|Year : 2021 | Volume
| Issue : 2 | Page : 342--343
Life after Subarachnoid Hemorrhage: Is Everything All Right?
Department of Neurosurgery, All India Institute of Medical Sciences, Rishikesh, Uttarakhand, India
Department of Neurosurgery, All India Institute of Medical Sciences, Veerbhadra Road, Rishikesh - 249 203, Uttarakhand
|How to cite this article:|
Goyal N. Life after Subarachnoid Hemorrhage: Is Everything All Right?.Neurol India 2021;69:342-343
|How to cite this URL:|
Goyal N. Life after Subarachnoid Hemorrhage: Is Everything All Right?. Neurol India [serial online] 2021 [cited 2021 Jun 21 ];69:342-343
Available from: https://www.neurologyindia.com/text.asp?2021/69/2/342/314558
The present article puts the spotlight on the quality of life (QoL) of patients who underwent treatment of aneurysmal subarachnoid hemorrhage (aSAH). Out of the patients who were alive and could be followed up at 3 months, few patients had a severe disability and 95% of the patients could resume their activities of daily living. At first, these figures may seem very comforting to the treating neurosurgeon. However, the authors stated that a majority of their patients had a deteriorated QoL with almost 40% unable to resume their previous work/employment. The authors also noted that of the eight components of the SF-36 (36-Item Short Form Survey) for determining the QoL, the worst affected were the mental health domain in 81.1%, vitality and general health perception in almost 60%, and physical functioning in 56.6%. Physical pain and physical and emotional role were comparatively less affected. Many patients were found to have a significant neurocognitive and neuropsychological impairment.
aSAH accounts for 5% of all strokes and has an exceptionally high disease-specific burden. Almost half of the patients are younger than 55 years, one third die within the initial days to weeks after bleed, and most survivors have long-term cognitive impairment. At the community level, the magnitude of loss of productive life-years after SAH is similar to that of ischemic stroke. Generally, neurosurgeons have a tendency to see the patients as “all or none.” Everything is considered fine by the operating neurosurgeon/neurointerventionist unless there is mortality or a major disability. We often feel satisfied to see a well-clipped/coiled aneurysm on the check DSA (digital subtraction angiography), but often forget to pay attention to how that patient is doing as a “person.”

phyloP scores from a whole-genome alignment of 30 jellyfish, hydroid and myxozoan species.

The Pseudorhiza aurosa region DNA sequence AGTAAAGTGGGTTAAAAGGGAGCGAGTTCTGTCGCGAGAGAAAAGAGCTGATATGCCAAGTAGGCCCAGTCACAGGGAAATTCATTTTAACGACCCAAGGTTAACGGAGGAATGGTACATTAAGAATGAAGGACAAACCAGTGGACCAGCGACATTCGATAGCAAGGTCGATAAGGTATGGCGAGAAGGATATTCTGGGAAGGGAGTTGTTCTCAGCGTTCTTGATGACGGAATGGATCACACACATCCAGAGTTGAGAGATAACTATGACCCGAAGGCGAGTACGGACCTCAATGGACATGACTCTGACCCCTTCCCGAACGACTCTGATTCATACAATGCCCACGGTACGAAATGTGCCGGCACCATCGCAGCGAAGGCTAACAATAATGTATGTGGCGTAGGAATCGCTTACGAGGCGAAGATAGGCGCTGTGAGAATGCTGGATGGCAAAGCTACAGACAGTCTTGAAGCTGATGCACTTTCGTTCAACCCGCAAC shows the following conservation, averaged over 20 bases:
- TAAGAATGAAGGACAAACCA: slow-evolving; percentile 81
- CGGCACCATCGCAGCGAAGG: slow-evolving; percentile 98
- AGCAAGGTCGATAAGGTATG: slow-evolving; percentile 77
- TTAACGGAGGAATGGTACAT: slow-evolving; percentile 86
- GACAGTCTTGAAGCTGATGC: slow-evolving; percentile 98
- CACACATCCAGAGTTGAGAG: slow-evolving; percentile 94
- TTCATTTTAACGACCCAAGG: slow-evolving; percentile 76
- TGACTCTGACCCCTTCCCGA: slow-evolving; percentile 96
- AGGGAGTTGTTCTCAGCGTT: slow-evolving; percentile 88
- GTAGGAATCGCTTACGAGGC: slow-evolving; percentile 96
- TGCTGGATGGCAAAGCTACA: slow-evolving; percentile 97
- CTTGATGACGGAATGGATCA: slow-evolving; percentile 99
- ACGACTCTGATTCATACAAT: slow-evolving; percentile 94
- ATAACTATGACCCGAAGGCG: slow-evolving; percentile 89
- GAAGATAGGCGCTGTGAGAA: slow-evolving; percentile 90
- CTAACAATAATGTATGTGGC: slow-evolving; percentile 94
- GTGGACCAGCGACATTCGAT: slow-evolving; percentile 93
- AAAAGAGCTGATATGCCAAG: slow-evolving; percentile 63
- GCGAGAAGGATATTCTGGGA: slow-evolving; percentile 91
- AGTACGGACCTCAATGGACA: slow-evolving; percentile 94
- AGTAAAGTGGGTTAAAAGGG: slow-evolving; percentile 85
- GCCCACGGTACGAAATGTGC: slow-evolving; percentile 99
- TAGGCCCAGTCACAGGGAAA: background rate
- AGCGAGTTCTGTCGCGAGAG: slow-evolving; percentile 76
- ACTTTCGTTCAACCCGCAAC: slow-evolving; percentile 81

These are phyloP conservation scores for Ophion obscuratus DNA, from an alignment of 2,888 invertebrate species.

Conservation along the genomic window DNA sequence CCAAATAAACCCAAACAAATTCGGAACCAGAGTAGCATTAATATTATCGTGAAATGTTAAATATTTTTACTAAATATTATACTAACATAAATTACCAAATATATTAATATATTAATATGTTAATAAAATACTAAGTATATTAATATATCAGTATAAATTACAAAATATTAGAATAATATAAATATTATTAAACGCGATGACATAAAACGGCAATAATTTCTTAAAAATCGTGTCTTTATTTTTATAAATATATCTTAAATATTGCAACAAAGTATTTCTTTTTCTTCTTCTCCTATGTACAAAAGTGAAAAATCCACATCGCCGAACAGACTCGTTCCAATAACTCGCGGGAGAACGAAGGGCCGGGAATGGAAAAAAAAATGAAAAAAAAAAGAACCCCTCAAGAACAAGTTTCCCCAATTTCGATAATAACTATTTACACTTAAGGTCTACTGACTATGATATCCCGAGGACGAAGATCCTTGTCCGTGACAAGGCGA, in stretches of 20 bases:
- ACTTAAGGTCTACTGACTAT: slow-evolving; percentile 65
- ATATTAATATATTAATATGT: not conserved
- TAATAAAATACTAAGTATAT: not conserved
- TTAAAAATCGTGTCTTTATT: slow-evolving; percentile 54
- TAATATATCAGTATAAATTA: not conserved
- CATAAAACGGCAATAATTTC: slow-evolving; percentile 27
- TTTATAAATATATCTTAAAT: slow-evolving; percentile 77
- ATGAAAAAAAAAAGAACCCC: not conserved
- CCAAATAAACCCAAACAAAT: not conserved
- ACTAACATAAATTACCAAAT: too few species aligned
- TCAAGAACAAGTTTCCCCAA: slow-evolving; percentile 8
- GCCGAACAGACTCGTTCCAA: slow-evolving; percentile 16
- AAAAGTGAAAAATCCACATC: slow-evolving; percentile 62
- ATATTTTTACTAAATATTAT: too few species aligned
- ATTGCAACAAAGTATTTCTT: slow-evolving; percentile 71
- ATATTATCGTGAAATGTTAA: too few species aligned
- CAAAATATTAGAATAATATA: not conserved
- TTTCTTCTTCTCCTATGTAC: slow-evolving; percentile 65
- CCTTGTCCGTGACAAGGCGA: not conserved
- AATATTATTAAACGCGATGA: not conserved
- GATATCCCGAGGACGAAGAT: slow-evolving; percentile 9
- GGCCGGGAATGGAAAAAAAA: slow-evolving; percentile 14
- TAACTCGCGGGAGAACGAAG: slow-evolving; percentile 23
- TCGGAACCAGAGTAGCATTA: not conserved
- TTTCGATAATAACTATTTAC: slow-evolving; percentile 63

In another similar study, Hop et al. found similar results with an adverse effect on the QoL of patients treated for aSAH. Importantly, they also found that QoL of the patients' partners was also affected adversely, most prominently in the psychosocial domains. Many partners reported feelings of anxiety and being afraid to leave the patient alone. Some patients and their partners became fearful of having sex, especially in cases where the patient had a coital SAH. Another study reported almost half of the SAH survivors to be suffering from depression, which was found to be associated with poor QoL. In a study by Hütter et al., QoL was reduced in SAH patients along with a decline in life satisfaction and increased emotional lability. Almost 30% suffered a loss of job/demotion or had been retired.
In this article, it was observed that the neurological status at presentation and at discharge along with hospital course, treatment modality, and clinical vasospasm were predictors of QoL after aneurysmal SAH. Other factors such as age, gender, aneurysmal location, aneurysmal size, and radiological severity of SAH, measured by modified Fisher's scale, did not seem to predict the QoL. Wong et al. observed that patients of SAH demonstrated a decline in QoL according to SF-36 at 6 months. In their study, the physical component scores were related to age, WFNS (World Federation of Neurological Surgeons) grade, and chronic hydrocephalus.
We tend to ignore the way in which the life of the patient and their family is affected after suffering from an aneurysmal bleed. The present study discusses this often-ignored aspect of aSAH and reminds us to treat the patient as a whole and not merely as an imaging.
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